Industry must break step to cross the bridge
The challenge of energy system transformation will require market participant to adopt new gaits says John Parsons.
27th July 2016 by Networks
I was at an event last week and over dinner we got to talking about the challenges the power sector currently faces.
There was general agreement that the networks that had been developed in the 50’s and 60’s had done a good job of meeting our needs and that now there is a need to significantly reconfigure the networks in response to the decarbonisation challenge and concurrent decentralization trends.
“Today market incumbents are marching in step along a road that was paved at privatization. But they are about to cross a bridge to a reach a new road in a different landscape.”
Broadly speaking, there was a sense of optimism about this impending change. There was a general expectation that after a period of disruption, networks will settle back into a new design which will hopefully do the job for another fifty years.
What there was little confidence of clarity on however, was the process of transition. What will this look like? New players will be involved, but how will existing player need to act to get the ball rolling?
The problem made me think in term of an army marching over a bridge. Today market incumbents are marching in step along a road that was paved at privatization. But they are about to cross a bridge to a reach a new road in a different landscape. Doing so without causing it to shudder and even collapse, will require them to break step.
To my mind there are three key reasons why this is needed – all of which are variant on one premise: at this moment no one has all the knowledge about the networks.
Firstly, as the Decc Future Power System Architecture Project concedes, it is no longer possible to split the networks into separate components and treat them independently. Now that generation appears across the network this doesn’t work and there is a need to address the whole system. That brings together the transmission and distribution operators along with a host of new market players such as demand aggregators.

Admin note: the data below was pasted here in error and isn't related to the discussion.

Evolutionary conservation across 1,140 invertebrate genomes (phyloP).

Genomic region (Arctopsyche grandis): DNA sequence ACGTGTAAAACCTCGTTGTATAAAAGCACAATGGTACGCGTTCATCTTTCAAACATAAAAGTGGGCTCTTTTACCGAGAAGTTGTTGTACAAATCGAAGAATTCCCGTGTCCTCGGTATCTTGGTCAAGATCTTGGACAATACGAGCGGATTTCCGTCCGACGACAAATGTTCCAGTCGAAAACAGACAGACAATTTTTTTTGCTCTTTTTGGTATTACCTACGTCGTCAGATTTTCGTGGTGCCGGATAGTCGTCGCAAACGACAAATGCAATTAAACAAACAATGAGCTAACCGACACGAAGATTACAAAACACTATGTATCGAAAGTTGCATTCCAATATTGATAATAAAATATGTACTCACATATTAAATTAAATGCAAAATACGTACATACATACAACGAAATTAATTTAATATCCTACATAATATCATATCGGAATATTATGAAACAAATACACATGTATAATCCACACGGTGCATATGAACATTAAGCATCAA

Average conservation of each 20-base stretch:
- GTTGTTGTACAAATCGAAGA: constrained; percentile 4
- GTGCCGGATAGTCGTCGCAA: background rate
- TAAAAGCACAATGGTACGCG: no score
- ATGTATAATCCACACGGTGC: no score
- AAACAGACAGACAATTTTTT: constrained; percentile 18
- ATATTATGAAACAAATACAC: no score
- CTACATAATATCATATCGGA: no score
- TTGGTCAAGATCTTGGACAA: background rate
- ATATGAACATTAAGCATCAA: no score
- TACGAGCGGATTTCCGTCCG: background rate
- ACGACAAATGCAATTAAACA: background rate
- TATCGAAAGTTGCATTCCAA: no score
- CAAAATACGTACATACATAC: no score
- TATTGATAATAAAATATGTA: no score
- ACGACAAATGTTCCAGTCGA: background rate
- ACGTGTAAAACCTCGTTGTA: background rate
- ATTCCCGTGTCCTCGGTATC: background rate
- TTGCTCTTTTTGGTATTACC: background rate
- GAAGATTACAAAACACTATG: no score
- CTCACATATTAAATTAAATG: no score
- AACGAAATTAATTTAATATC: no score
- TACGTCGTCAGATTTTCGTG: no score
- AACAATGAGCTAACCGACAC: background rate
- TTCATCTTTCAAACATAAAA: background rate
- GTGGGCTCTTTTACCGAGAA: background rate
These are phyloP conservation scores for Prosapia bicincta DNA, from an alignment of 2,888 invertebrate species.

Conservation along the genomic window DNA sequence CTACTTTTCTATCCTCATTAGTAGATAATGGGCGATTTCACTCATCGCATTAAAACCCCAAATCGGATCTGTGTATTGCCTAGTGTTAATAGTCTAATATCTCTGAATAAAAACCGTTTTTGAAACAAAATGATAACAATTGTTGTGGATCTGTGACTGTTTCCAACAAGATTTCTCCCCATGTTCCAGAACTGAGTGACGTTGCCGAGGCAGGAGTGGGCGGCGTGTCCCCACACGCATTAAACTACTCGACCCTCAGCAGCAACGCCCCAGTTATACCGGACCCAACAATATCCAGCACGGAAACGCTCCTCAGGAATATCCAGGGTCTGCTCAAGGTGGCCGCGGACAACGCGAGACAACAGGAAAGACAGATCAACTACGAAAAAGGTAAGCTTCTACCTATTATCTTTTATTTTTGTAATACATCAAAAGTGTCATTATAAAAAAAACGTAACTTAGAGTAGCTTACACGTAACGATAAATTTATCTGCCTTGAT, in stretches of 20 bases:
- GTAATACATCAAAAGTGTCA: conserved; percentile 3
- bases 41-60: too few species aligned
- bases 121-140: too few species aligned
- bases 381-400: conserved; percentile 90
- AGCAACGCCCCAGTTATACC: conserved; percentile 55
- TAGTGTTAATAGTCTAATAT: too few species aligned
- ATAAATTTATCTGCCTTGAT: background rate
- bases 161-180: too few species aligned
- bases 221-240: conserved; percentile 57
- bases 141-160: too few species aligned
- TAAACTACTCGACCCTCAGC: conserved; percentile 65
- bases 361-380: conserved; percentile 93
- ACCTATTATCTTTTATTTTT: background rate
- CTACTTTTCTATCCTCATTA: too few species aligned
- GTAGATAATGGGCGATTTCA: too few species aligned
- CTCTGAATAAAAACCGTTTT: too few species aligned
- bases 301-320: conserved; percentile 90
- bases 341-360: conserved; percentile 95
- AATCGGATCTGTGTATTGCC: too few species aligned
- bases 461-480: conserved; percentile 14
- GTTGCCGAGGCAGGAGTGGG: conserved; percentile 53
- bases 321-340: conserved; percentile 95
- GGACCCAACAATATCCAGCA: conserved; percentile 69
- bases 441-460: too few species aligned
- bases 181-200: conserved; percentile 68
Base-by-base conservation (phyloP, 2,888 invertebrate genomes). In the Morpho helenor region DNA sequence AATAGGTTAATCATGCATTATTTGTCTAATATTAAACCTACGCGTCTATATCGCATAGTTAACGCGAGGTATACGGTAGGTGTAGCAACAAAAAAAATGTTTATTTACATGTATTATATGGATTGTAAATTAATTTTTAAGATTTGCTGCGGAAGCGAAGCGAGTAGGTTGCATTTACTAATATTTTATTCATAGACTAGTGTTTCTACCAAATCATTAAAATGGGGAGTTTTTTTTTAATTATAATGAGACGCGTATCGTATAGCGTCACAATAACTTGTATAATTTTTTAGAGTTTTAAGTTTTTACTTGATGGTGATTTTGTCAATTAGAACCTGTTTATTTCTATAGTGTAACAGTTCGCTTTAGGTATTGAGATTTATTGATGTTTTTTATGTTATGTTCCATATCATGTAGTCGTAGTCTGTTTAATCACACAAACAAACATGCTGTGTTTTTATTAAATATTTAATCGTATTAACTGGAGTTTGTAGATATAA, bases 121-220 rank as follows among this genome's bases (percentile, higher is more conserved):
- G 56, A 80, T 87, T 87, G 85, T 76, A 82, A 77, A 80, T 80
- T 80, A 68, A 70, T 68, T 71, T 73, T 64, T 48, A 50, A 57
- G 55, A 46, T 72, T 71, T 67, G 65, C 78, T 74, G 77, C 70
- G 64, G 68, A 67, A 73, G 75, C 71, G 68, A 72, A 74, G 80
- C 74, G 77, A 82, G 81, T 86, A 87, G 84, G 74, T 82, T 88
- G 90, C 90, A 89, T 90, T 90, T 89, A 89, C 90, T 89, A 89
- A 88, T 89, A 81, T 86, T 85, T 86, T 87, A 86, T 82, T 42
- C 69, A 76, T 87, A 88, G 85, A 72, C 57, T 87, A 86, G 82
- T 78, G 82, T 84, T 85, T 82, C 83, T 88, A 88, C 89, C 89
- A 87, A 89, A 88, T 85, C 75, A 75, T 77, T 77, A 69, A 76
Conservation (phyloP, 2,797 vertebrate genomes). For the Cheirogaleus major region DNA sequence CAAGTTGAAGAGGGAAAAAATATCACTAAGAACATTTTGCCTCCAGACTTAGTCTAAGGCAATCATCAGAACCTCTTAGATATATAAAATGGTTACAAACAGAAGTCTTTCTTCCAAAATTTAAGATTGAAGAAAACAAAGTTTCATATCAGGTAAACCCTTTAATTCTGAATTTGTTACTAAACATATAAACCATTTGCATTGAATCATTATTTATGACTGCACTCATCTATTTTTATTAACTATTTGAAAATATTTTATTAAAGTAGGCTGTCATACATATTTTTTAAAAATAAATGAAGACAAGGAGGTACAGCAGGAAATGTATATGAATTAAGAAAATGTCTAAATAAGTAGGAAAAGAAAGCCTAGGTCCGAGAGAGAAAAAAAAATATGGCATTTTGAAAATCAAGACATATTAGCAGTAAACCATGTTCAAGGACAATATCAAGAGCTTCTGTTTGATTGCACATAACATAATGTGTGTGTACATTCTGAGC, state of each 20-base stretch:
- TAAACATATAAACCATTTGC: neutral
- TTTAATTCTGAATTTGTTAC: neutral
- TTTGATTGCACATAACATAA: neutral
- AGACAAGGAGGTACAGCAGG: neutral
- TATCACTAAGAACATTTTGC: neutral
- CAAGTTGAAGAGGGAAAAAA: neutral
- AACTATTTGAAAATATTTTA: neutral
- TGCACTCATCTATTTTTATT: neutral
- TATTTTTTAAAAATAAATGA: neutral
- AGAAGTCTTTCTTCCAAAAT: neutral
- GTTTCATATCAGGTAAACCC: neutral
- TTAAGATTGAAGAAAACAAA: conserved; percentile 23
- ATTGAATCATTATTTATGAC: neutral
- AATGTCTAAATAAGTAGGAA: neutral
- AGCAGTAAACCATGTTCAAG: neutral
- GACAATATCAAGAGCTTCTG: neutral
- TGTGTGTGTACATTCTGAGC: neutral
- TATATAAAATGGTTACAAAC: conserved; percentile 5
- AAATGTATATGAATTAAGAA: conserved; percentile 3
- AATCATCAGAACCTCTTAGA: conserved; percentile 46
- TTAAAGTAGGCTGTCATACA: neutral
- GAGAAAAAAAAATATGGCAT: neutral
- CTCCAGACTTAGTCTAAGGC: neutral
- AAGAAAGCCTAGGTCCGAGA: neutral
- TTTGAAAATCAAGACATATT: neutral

Secondly, innovation and digitisation mean that we now have people who have access to a new technical toolbox and people who understand the needs of the networks but very few people who know both. To overcome this gap those with the problems should share their requirements more openly with those with the technology so that they can develop the best solutions. This might be something that OFGEM can accommodate in their changes to the NIA and NIC.
Thirdly, assumptions. I have been working at the disruptive end of energy systems most of my career and what I have found is that innovation always challenges industry assumptions. When you dig into those assumptions you tend to find that they either reflect a genuine concern that has to be addressed or simply an assumption that needs changing. The only way you can tell them apart is by a detailed debate between the two parties. That debate is difficult and requires an openness to challenge in both directions.
So, in summary, we need to break step if we are going to cross the bridge of system transformation and that means a recognition that few of us have all the answers but between us we do.
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